|Former UN Secretary General Kofi Annan Wednesday said his statement on a grand coalition to resolve Kenya’s election crisis was only a proposal for further discussion.
|Vice President Kalonzo Musyoka in talks with mediator Kofi Annan during the meeting of all MPs at Old Parliament Chambers on Tuesday. Photo/ JOSEPH MATHENGE
Differences over the issue arose at the first meeting of the negotiating team during a retreat at the Kilaguni Lodge in the world-famous Tsavo National Park in Coast Province Wednesday morning.
At the talks, Mr Annan who is leading a team of three eminent persons, clarified that his statement, which was made during Tuesday’s informal debate by MPs, represented “his perspective on the discussions, and did not imply a formal agreement between the Government and ODM.”
Responding to row
He was responding to the row sparked by his statement which was challenged by Justice and Constitutional Affairs minister Martha Karua, who is leading the Government team to the talks.
A statement released by Mr Annan’s spokesman, Mr Nasser Ega-Musa in Nairobi, said: “ The Chairman’s statement that a ‘grand coalition’ is a possibility to manage the reform process within a two-year period represents his perspective on the discussions, and does not imply a formal agreement between the two parties.” Mr Annan said that the talks were making good progress and that the Government and ODM continued to work constructively. Other members of the panel are former Tanzanian President Benjamin Mkapa and former South African First Lady Graca Machel.
Mr Annan’s statement said: “The Panel was pleased with the open and frank debate and leadership displayed by Members of Parliament in the Kamukunji Parliamentary Session Wednesday. The exchange served to highlight the strong support for the Kenya National Dialogue and Reconciliation.’’ “Unfortunately,’’ he added, ‘‘it appears that one of the parties may have misunderstood remarks made during the Question and Answer period in reference to the possible ‘grand coalition’ which could oversee reforms within two years, followed by Presidential elections. This was discussed this morning with the parties and was clarified.’’
Crucial political solution
As the team went on a retreat to discuss the crucial political solution to the crisis which has led to the deaths of nearly 1,000 people with 300,000 others displaced, Britain and Switzerland issued new threats against individuals who might derail the talks.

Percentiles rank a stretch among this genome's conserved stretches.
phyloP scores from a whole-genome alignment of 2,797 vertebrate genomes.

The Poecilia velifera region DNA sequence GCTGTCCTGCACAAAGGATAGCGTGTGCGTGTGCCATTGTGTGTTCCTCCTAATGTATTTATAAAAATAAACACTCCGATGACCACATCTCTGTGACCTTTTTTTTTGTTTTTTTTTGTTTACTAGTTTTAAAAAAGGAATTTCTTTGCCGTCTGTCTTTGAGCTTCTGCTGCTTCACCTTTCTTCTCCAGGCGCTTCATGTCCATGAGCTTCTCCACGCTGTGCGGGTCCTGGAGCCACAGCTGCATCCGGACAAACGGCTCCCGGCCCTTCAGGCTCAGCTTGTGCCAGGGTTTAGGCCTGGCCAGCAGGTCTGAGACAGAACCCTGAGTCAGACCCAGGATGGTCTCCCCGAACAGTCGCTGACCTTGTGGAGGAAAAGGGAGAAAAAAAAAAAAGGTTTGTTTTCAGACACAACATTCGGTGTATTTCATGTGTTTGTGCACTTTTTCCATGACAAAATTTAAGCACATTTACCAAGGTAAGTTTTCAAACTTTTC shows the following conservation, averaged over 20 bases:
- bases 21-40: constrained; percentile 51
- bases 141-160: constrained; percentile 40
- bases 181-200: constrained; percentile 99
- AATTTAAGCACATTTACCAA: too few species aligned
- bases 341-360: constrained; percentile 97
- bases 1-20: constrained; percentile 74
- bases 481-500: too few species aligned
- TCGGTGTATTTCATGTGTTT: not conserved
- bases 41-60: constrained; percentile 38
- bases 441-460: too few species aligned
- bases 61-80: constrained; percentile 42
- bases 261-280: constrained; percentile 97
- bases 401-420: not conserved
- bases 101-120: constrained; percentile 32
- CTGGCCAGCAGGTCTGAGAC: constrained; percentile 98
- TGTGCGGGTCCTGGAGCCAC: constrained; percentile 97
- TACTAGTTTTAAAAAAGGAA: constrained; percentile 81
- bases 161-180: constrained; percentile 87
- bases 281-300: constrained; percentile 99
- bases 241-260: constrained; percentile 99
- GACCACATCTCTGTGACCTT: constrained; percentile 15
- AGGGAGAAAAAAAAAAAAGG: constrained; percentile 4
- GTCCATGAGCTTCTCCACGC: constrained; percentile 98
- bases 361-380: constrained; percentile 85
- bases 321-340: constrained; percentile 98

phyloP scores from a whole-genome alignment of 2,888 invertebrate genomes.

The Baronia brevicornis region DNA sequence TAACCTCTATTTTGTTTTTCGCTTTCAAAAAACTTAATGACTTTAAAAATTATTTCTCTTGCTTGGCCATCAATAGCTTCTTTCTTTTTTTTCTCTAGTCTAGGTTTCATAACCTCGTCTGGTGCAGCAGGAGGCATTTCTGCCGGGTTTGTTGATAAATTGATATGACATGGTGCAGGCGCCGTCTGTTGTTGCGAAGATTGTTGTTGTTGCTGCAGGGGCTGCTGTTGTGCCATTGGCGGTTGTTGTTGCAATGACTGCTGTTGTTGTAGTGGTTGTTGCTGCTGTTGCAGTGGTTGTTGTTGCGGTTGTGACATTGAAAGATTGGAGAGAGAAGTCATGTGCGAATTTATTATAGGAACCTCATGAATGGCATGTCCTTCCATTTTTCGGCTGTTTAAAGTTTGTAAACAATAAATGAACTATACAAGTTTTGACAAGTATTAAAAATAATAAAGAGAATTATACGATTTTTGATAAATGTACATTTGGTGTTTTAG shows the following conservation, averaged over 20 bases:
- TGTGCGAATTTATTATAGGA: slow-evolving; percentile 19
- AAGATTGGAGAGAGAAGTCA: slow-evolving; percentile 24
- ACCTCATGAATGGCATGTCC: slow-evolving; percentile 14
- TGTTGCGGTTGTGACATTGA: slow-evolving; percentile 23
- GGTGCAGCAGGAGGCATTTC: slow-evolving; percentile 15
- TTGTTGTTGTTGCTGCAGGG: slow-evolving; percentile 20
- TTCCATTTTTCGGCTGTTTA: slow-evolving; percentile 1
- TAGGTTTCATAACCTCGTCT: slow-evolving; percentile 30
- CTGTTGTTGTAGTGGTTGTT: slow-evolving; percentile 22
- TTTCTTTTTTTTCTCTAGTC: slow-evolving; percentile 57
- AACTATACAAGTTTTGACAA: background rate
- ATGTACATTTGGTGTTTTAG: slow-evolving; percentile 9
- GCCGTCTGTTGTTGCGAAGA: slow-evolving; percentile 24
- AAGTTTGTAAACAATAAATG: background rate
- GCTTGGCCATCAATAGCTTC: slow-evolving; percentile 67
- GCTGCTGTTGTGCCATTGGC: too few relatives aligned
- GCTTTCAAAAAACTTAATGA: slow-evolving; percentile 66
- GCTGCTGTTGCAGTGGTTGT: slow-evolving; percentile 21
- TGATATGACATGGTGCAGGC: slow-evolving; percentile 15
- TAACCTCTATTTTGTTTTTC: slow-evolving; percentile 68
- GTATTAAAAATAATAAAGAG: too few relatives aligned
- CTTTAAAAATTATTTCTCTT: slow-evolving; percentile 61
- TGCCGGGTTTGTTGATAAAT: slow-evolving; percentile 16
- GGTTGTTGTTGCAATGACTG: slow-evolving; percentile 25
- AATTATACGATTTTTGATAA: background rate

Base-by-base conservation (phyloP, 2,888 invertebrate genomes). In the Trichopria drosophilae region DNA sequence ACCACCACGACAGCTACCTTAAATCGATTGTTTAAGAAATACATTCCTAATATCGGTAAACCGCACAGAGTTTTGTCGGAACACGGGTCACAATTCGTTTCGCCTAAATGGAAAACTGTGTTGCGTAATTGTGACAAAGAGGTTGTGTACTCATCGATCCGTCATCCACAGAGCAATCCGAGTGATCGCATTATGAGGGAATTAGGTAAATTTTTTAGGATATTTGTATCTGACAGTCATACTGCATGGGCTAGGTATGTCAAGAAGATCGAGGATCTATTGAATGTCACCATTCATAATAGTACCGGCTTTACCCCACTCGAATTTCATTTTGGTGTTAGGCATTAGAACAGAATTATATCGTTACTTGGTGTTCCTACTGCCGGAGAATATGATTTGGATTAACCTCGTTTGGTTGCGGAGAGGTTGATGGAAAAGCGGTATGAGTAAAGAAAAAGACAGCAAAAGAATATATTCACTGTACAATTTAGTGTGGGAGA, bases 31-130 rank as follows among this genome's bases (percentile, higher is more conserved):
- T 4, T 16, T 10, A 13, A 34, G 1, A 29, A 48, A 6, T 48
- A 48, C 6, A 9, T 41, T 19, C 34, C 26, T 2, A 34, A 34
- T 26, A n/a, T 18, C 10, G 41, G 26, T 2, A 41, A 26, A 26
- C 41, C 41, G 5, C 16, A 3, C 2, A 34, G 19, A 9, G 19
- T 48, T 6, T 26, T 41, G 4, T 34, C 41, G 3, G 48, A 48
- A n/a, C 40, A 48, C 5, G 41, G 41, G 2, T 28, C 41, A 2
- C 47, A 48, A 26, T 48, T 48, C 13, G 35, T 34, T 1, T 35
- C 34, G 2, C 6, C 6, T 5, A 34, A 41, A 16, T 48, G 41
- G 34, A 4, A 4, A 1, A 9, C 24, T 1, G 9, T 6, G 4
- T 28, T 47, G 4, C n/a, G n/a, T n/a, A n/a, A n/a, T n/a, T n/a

In separate statements, they talked of barring people who derail the talks from entering the UK and Switzerland. In other developments, the National Council of Churches of Kenya (NCCK) executive council admitted that religious leaders took sides during and after the elections and failed to guide Kenyans.
“The church has remained disunited and its voice swallowed in the cacophony of those with vested interests,” the umbrella Protestant religious groups body said in a statement, adding: “We have put in place measures to enable us to overcome divisive forces and set off on a new beginning.
Back at the talks, Mr Annan’s remark at the Kamukunji of MPs on Tuesday, sparked a protest from Government MPs who stated that they would not accept a transitional government that would bring on board ODM.
Tradition the world over, Mr Annan told MPs at special Kamukunji called to brief them on the status of the mediation process, was to join the two sides in the conflict in one government to enact reforms that will pave the way for free and fair polls.
He went on: “The country is deeply divided because of the contested election results and our duty is to bring the parties together to work closely to heal the underlying problems.’’
Ms Karua wrote a protest letter to Mr Annan stating that they had not agreed on a coalition government.
“My team is alarmed at some serious inaccurate statement made by Your Excellency at the briefing of parliamentarians today. Namely you stated that ‘the dialogue team had agreed to have a transitional government for two years after which we shall hold Presidential elections’ which position has not been discussed or agreed upon,” she said.
Ms Karua said that the remark had undermined the Government’s delegation and demanded that it be discussed when they resume talks.
Meanwhile, the British Foreign Secretary, Mr David Miliband, has urged leaders to drop their entrenched positions and resolve to find a way forward through dialogue, negotiation and compromise.
Said Mr Miliband in a statement: “I am encouraged that Annan and his panel of Eminent Persons have been bringing the parties together in Kenya to find a way through the post-election crisis.”
The official noted that this was a crucial moment and the UK joins Kenyans and the international partners in urging leaders to find a solution to the crisis.
Mr Miliband said now was the time to break the cycle of violence and to commit to finding political solutions which would address the underlying issues.
“We urge Kenya’s leaders to turn this crisis into opportunity and establish the basis for a lasting solution that enhances Kenya’s stability and increases opportunity for all Kenyans,” the official said.
At the same time, the Swiss counsellor, Arthur Mattli, said they support the mediation efforts of the former UN boss, and the panel of eminent African persons mandated by the AU.